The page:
As the five orcs in my company leapt to the attack, my instinct was one borne of desperation, and perhaps a bit of ironic cruelty.  From my outthrust hand purple eldritch fire lanced, engulfing one of the orcs.  The rest were startled, and turned to regard me with utter confusion, tinged with a bit of angry betrayal.  In that instant, I knew my course, and without further concern I let forth all of the powers I had managed to muster through the course of my studies.
            In the end, it was nearly the end of my journey.  Although three of them were down from my magical onslaught, and one had retreated to the nearby tree line, I found myself exhausted of magical energy, and faced with a singed but quite alive and angry orc.  He had forgotten the man on the horse, and had now turned his vengeful eye upon me.  As he stalked forward, I knew a moment of fear.  But, the conditioning I had been subjected to as a Drow youth took over and without even meaning to, I drew the short sword I habitually wore, and met his attack.  To my surprise, the hours of drilling in melee combat were apparently much more effective than I had ever believed.  For I expertly parried his clumsy attack, and drove my blade to the hilt through the center of his chest.
            Before I could even feel jubilant at my victory, a cry shook me, and I saw the old man topple from his startled horse, a black-fletched arrow jutting from his chest.  In that instance, I looked to the tree line and made eye-contact with the remaining orc.  I read fear in his eyes, and he disappeared into the woods with a thrashing of foliage.  I let him go, for in that moment my concern was for the rider.

To be concluded...

Tuesday, August 11, 2015

From the journal of Talonius

When a friend proposed to run a 5E game recently, I immediately started thinking of what character to play.  I decided early on that I wanted to play a caster of some kind, having just come off a 6-year campaign where I was the resident Barbarian/Fighter.  I eventually landed on the idea of a Drow Warlock.  Unfortunately, the campaign never got started.  But, I still have a 2.5 page 1st person narrative describing my character's background.  So, I thought I might share it here.  It will be in three parts.  This is part 1..


My name is Talonius, and I am a Drow.  You will note that I do not provide a house name, and in that fact lays the story of why I am here.
            Though I have made a conscious effort to remove the details of my past such as names and faces from my memory, the facts of such remain.  I was born a lesser son of a lesser house.  In Drow society, that is tantamount to a death sentence.  Like those who came before me, I was relegated to serving the matrons of my city in what way I could, assuming that my inevitable death might serve the Spider Queen in some minor way.  Unfortunately, I showed little proclivity for arcane talent, and even less for the martial.  Thus I was doomed to live the life of an eternal apprentice, never tasting the power that some of my race find so easy.  Or, so it seemed.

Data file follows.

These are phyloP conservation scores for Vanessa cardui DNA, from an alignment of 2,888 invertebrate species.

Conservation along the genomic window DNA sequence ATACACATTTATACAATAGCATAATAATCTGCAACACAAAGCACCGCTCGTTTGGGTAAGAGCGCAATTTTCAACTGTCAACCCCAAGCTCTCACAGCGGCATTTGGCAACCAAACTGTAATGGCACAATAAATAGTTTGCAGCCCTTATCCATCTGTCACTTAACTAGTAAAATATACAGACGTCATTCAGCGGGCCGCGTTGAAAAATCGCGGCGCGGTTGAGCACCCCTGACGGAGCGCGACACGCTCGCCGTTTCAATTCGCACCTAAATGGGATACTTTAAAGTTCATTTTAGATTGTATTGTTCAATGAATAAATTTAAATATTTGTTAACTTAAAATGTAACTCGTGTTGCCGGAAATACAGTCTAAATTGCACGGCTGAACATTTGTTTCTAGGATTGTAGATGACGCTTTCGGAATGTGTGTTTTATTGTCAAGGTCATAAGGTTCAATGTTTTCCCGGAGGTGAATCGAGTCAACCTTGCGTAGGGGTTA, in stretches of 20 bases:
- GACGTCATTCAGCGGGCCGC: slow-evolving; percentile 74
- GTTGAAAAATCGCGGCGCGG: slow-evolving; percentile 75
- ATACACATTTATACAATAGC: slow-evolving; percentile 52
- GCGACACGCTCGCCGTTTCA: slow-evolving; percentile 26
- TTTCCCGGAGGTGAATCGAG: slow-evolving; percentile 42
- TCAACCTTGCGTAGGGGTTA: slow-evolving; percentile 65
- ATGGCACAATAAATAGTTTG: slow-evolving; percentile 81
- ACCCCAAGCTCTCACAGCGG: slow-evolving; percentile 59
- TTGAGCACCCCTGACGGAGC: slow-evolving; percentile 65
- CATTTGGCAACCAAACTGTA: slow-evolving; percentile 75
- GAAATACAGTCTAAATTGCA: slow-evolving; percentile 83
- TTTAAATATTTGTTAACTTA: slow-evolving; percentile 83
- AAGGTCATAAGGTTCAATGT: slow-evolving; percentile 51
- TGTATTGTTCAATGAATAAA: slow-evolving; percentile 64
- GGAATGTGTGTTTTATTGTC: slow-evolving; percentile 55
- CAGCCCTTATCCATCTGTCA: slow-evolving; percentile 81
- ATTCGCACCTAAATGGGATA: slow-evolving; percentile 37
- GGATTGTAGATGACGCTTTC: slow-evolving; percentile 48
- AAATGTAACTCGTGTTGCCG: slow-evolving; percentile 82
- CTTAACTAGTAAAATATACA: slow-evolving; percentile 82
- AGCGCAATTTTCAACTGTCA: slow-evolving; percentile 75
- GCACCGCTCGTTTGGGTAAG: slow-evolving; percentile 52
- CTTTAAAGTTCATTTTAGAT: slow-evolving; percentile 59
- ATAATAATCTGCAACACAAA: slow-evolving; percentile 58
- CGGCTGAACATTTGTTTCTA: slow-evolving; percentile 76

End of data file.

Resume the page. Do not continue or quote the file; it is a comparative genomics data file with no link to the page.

I still recall the moment I found the tome that would set me on a journey unlike any in my position might dream.  It was in the dust-laden vault of the library, in a section that held those scrolls and books not of Drow origin, and thus had to be read by actual candle-light.  I don’t recall what had taken me there, nor is such a trivial detail important now.  All I know is that, when I opened the musty volume, something touched me from beyond that I would spend the rest of my life seeking.
            I secreted the book away, and spent many lonely hours poring over its contents in the solitude of my meager room.  In the end I discovered much.  But most important of all of my enlightenments was the fact that my life within Drow society would hinder my journey, and I would need to escape the soul-enslaving world I lived in.  I had heard tales of those who had left our world behind: the followers of Elliastree, the warrior, and other individuals who sought more than what the Spider Queen and her foul minions could offer.
            And so it was that when next a raiding party made its way to the surface, I was there, with them in body, though not in spirit.  To this day, I am convinced that not one of them even took note of my presence, nor of my absence once we reached the moonlight.  I would be highly shocked indeed were I to ever learn that any from my former home still sought me out.  Well, perhaps that one priestess who showed great pleasure when bestowing me with lashes for manufactured reasons.  But even she most likely would simply note my absence with mild annoyance, and move on to another victim without further concern.
            Those first few months on the surface were difficult to say the least.  Coping with the passage of time and the changing of the seasons as surface-dwellers do taxed me to my limit.  Foraging for food was difficult at best, and I soon found that my only recourse was to rely on my heritage to bully a small group of orcs into providing me with shelter and sustenance.  All the while I chafed at the thought that I was no closer to finding the knowledge I sought about the Old One.  I had practically memorized the tome I had stolen.  And even though it opened avenues to powers and abilities that aided me in my efforts, it only hinted at greater knowledge while taking me no closer to it.
            I mention the orcs here, because it is in part my association with them that eventually lead to my salvation.  As orcs are wont to do, raiding and pillaging were always on their minds.  Yet, the group was but a small one, and outcasts themselves, for the most part (which may have been a redeeming quality to me in hindsight).  The extent of our “pillaging” amounted to mostly stolen livestock from small, frontier villages, and the occasional robbery (and subsequent murder) of a wayward traveler.  It was an occasion of the latter that afforded me my first spark of hope.

To be continued...